Saturday, June 23, 2007

Budget approved in the early, early morning.

I am sitting in the House chamber at 5am. It looks like things are done for the night. I will write more about what was included in the budget approved tonight when I have a bit more time. But a few quick notes...

There were a lot of good things in the budget. But, of course, I was very disappointed that the Governor pressed for and got cuts in important grants to fund education and keep property taxes down. This is going to leave cities and towns having to fill a shortfall in their budgets.

And, of course, I am disappointed that the important tax reforms that I voted for and that Gov. Rell vetoed were not in the budget. The result of this is that most people in the state will pay higher taxes than they would have if the Democratic budget was approved.

I am headed home now. It's 5:05am.

Sunday, June 17, 2007

NAACP event honors hopes in a new generation.

Parking was tight yesterday morning at the Bethesda Apostolic Church in New Britain, where my wife, stepson and I attended a breakfast for the New Britain Branch of the NAACP. And, as we came into the basement hall, the event organizers were busy bringing out chairs for the overflow crowd.

More than a hundred people, by my estimate, packed the hall to honor graduating high school seniors. It was a wonderful event, and everyone was excited by the large turnout.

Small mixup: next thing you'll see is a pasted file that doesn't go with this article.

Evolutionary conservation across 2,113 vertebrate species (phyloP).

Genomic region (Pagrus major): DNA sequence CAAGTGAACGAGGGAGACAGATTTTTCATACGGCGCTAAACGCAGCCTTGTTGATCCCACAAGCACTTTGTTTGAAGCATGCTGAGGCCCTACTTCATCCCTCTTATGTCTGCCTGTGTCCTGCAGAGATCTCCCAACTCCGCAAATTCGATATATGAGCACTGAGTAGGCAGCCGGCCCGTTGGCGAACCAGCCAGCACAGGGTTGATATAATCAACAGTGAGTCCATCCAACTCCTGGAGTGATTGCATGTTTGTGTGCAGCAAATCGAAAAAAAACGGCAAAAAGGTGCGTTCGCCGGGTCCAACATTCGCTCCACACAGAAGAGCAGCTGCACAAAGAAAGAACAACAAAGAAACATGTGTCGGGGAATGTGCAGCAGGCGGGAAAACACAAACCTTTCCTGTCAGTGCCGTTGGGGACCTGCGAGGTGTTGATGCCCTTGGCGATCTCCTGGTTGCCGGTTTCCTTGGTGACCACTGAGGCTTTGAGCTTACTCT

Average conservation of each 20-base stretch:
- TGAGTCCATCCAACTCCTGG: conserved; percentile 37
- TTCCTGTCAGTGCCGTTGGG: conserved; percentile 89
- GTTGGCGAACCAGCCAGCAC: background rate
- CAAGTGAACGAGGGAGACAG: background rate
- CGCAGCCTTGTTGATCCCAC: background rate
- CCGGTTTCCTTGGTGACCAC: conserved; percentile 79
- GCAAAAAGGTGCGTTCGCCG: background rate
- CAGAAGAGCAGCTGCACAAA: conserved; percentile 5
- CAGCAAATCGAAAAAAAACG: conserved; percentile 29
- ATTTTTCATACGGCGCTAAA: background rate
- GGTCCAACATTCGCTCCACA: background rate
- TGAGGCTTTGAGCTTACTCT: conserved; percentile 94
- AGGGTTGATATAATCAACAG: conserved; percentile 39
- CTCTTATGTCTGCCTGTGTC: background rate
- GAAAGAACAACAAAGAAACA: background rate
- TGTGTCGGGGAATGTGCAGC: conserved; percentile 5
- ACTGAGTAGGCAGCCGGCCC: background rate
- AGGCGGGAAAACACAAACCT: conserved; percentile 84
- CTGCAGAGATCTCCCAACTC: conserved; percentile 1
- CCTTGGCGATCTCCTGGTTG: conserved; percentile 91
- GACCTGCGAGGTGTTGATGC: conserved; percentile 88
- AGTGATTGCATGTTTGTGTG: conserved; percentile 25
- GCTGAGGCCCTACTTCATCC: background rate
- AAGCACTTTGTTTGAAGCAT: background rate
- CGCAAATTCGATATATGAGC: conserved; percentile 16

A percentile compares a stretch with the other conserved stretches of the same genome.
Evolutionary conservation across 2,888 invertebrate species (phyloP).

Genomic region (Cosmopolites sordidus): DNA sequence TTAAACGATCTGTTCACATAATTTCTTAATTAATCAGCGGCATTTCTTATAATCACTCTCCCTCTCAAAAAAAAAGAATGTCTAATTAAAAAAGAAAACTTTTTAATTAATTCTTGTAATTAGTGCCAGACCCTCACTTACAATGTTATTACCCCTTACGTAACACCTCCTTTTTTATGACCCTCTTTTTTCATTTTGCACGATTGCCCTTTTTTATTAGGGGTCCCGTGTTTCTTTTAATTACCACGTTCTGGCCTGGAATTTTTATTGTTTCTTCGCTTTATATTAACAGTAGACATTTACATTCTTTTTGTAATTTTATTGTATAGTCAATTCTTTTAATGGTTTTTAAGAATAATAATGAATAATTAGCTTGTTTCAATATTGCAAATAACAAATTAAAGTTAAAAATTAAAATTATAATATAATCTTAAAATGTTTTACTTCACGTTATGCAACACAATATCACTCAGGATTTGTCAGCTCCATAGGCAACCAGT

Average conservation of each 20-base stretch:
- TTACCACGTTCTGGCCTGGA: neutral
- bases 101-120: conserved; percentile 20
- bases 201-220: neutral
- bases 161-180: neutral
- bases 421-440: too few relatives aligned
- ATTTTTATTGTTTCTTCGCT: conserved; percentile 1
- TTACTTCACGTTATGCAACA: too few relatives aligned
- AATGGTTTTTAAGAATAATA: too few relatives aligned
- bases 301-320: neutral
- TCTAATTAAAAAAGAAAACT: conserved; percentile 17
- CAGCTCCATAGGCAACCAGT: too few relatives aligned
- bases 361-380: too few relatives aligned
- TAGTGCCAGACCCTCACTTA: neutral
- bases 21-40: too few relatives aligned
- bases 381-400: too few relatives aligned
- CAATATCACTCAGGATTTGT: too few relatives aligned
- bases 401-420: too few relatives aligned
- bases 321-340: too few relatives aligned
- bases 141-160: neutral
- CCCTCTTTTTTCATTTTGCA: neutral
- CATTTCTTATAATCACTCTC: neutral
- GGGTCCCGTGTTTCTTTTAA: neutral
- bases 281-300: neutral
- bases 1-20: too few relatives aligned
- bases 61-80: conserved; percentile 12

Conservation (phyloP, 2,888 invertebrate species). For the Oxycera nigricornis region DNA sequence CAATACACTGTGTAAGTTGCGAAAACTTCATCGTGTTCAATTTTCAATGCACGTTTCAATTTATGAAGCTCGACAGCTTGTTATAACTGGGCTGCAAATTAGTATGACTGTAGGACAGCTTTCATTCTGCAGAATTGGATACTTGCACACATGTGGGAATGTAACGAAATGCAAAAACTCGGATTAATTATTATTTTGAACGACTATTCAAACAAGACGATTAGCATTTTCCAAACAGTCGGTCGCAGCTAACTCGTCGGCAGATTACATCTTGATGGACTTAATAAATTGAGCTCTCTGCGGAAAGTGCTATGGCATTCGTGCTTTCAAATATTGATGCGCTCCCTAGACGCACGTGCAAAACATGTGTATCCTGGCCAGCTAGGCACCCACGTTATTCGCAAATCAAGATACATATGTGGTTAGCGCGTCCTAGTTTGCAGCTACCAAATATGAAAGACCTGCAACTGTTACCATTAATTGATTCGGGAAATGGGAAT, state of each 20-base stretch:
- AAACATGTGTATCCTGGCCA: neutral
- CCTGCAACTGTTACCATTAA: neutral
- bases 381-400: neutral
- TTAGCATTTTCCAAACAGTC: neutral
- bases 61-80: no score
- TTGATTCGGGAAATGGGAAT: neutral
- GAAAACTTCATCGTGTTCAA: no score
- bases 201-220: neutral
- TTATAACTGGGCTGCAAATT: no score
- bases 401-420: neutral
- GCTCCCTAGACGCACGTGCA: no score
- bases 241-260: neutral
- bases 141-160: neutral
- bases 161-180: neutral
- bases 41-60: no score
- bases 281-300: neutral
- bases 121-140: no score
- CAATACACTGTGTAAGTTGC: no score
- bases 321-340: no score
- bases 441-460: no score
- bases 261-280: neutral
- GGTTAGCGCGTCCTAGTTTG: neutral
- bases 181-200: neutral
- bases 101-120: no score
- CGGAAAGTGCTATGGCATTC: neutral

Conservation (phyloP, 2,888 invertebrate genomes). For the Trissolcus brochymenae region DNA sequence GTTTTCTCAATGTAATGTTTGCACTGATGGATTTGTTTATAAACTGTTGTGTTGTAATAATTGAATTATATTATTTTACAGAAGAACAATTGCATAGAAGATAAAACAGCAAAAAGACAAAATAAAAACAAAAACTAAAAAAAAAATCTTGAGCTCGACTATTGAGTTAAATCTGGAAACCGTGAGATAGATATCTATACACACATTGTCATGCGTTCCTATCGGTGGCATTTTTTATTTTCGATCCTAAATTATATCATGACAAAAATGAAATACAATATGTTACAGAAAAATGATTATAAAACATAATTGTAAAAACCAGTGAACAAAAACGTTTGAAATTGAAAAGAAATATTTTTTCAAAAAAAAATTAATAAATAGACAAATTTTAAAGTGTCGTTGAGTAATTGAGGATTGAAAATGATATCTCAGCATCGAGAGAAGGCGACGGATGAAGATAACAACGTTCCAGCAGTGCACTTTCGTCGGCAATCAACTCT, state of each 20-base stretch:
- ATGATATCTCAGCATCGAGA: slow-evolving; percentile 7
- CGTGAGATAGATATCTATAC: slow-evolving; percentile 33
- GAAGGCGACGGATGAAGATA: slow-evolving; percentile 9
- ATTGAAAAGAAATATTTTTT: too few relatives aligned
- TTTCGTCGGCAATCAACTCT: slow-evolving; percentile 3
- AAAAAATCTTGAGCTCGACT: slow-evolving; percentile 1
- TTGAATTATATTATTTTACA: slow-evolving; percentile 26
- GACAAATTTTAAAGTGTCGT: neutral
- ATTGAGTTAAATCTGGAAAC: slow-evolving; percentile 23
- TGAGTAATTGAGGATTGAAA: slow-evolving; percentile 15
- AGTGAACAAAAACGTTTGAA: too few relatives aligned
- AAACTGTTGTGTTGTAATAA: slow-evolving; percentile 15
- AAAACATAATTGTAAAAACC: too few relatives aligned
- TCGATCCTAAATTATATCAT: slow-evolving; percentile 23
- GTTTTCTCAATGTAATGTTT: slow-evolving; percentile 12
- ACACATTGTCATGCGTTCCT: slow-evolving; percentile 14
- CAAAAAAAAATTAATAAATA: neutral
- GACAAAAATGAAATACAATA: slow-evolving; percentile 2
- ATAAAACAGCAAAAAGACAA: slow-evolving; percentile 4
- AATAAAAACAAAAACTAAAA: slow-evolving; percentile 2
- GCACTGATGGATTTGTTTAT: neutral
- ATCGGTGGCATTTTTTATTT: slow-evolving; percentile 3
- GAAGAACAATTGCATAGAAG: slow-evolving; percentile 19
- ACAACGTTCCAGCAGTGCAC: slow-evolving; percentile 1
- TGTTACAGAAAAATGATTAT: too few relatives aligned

But, what really made the event was hearing the graduates, one by one, tell the audience about their plans for the future. They told us what colleges they are going to - like Tunxis Community College, Temple University, CCSU and the Naval Academy. And they told us what they wanted to do in life - doctor, social worker, teacher.

Parents and community were all so very proud of the young people's accomplishments - and their abilities and ambitions.

When I was asked to speak I decided to say to the graduates what I felt was the optimistic spirit in the room. Someone else had said that the young people's successes and opportunities were built on the work and sacrifices of others who came before them. I expanded on this, pointing out the great hopes that family, friends and community place in the new grads, and how we all want them all to succeed.

We all want young people to have a bright future. For parents, most of all, it is an expression of their caring for their children that they want so much for them to have happy, healthy and successful lives.

But, the great possibilities that exist for young adults are also opportunities for us all. Whether as families, as communities, as a state, a nation or the world, the possibilities, as individuals, of young adults are the possibilities for a better world. Nothing goes so far to build a better world than to empower the next generation.

And so, what I hoped I had conveyed to the graduates was how much so many people had invested in their success, how much our future depends on them succeeding and how much everyone wants them to fulfill their full potential.

It was a happy and hopeful event. I was very glad to have been there.

Thanks, graduates. And good luck!

Thursday, June 14, 2007

Waiting for budget negotiations to finish.

I was getting out of my car today, on my way to the groundbreaking ceremony for important renovations at New Britain's Human Resources Agency, when a man sitting in front of his house across the street, seeing my legislative license plate, said, "We need a budget."